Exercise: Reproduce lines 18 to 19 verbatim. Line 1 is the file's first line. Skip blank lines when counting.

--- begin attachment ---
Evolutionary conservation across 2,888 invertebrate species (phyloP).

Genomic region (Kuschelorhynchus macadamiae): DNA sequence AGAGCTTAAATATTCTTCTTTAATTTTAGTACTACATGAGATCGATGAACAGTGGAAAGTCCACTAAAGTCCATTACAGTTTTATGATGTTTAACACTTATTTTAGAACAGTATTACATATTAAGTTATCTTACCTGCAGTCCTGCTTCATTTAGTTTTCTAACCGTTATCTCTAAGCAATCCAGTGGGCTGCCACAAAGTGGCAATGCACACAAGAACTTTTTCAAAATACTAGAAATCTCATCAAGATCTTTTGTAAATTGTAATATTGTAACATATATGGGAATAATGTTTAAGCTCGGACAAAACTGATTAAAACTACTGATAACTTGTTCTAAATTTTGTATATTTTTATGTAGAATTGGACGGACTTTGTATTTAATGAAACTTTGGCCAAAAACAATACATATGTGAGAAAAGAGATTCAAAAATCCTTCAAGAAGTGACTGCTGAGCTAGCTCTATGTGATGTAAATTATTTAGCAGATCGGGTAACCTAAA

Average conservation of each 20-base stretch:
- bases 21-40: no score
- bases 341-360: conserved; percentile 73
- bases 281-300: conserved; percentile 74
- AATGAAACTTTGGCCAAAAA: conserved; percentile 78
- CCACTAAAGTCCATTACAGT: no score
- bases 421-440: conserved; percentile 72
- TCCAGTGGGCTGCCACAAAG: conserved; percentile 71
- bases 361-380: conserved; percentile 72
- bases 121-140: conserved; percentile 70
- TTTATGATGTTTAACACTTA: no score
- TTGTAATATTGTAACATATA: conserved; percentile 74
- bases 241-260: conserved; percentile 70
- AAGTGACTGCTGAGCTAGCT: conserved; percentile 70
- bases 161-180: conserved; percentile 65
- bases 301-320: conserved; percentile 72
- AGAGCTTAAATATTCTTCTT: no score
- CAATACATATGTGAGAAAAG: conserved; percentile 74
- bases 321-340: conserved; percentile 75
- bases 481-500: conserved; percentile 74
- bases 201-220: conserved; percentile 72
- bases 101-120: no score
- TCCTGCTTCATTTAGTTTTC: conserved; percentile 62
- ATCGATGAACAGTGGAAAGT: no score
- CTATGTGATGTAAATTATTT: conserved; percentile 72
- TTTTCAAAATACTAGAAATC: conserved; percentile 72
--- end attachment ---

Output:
- bases 301-320: conserved; percentile 72
- AGAGCTTAAATATTCTTCTT: no score